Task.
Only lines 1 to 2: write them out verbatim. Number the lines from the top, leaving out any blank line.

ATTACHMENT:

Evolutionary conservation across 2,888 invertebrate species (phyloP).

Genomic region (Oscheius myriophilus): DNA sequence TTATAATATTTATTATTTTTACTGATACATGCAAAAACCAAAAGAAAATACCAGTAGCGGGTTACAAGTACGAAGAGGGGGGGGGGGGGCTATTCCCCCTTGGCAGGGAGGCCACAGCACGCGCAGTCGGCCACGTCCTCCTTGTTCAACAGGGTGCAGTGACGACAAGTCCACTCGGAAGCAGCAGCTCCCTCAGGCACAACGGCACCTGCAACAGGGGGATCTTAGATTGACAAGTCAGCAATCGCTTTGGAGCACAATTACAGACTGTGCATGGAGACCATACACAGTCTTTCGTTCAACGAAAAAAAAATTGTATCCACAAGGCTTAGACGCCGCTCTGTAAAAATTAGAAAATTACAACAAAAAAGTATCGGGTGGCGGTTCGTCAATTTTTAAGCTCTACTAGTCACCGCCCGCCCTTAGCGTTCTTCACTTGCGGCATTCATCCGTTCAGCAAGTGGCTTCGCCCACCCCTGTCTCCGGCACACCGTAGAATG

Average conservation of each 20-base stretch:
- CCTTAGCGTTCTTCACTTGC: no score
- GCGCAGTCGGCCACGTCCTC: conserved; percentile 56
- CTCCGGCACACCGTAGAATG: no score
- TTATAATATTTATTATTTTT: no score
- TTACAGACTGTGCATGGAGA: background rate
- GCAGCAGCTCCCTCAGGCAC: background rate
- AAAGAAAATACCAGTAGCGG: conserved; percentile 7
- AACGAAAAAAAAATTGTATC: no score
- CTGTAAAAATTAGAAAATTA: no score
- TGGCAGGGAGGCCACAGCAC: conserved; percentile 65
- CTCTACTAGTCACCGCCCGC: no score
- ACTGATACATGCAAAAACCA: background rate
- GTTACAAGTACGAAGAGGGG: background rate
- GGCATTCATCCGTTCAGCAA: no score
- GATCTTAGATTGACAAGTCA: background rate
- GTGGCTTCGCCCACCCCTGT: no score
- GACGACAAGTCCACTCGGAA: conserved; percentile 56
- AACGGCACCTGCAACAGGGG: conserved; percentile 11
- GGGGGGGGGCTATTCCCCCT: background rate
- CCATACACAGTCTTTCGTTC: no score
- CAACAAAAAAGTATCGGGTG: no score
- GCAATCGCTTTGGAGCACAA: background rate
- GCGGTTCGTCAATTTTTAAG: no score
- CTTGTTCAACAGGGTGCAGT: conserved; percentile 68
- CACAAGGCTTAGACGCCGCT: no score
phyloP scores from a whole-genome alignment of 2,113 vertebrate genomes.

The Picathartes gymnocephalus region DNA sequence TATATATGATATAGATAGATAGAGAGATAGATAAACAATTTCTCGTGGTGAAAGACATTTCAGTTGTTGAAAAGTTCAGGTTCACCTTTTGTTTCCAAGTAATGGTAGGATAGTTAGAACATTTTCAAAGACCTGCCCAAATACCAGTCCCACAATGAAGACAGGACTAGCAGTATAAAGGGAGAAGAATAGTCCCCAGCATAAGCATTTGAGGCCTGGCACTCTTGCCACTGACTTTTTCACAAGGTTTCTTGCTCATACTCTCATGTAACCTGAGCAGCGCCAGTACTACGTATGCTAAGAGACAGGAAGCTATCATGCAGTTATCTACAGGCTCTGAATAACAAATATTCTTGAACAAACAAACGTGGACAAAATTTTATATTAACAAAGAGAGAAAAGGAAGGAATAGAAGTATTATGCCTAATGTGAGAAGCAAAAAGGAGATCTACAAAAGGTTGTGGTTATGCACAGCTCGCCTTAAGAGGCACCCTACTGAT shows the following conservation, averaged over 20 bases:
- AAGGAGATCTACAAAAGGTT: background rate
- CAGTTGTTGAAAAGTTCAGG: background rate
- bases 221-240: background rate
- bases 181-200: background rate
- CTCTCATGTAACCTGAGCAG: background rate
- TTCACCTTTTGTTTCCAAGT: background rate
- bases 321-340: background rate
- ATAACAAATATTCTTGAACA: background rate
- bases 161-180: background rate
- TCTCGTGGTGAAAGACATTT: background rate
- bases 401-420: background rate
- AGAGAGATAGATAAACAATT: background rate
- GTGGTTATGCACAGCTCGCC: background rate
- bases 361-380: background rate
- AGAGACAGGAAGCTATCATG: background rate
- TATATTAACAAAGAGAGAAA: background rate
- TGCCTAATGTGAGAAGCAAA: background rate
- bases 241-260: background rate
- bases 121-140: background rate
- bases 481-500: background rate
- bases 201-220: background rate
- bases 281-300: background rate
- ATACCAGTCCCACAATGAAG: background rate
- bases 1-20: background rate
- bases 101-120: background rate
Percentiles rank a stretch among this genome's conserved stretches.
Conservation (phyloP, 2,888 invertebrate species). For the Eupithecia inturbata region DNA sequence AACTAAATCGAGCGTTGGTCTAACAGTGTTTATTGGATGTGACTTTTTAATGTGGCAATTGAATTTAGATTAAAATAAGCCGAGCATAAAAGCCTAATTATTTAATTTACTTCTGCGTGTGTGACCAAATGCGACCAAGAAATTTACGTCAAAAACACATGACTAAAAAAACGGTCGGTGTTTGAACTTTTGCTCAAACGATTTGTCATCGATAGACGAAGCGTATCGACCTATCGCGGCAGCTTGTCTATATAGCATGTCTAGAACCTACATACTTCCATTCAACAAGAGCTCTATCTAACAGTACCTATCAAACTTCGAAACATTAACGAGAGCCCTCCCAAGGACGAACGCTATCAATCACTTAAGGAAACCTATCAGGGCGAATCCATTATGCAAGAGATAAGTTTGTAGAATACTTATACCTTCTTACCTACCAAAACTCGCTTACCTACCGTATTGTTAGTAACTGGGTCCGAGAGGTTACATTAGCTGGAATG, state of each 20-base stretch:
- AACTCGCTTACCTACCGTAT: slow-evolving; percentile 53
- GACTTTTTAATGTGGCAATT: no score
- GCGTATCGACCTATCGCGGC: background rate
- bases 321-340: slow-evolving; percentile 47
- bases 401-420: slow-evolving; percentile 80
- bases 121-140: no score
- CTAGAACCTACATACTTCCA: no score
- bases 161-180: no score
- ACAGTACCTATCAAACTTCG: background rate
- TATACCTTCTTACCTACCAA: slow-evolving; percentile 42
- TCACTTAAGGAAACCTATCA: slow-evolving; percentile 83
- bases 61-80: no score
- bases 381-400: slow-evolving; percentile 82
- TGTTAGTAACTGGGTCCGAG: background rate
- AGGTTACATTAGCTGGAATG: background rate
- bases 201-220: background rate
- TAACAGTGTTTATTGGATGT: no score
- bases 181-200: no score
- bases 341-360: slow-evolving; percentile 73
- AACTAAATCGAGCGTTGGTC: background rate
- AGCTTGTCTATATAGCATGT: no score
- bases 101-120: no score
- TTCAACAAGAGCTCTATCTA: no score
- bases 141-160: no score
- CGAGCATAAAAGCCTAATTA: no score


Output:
Evolutionary conservation across 2,888 invertebrate species (phyloP).

Genomic region (Oscheius myriophilus): DNA sequence TTATAATATTTATTATTTTTACTGATACATGCAAAAACCAAAAGAAAATACCAGTAGCGGGTTACAAGTACGAAGAGGGGGGGGGGGGGCTATTCCCCCTTGGCAGGGAGGCCACAGCACGCGCAGTCGGCCACGTCCTCCTTGTTCAACAGGGTGCAGTGACGACAAGTCCACTCGGAAGCAGCAGCTCCCTCAGGCACAACGGCACCTGCAACAGGGGGATCTTAGATTGACAAGTCAGCAATCGCTTTGGAGCACAATTACAGACTGTGCATGGAGACCATACACAGTCTTTCGTTCAACGAAAAAAAAATTGTATCCACAAGGCTTAGACGCCGCTCTGTAAAAATTAGAAAATTACAACAAAAAAGTATCGGGTGGCGGTTCGTCAATTTTTAAGCTCTACTAGTCACCGCCCGCCCTTAGCGTTCTTCACTTGCGGCATTCATCCGTTCAGCAAGTGGCTTCGCCCACCCCTGTCTCCGGCACACCGTAGAATG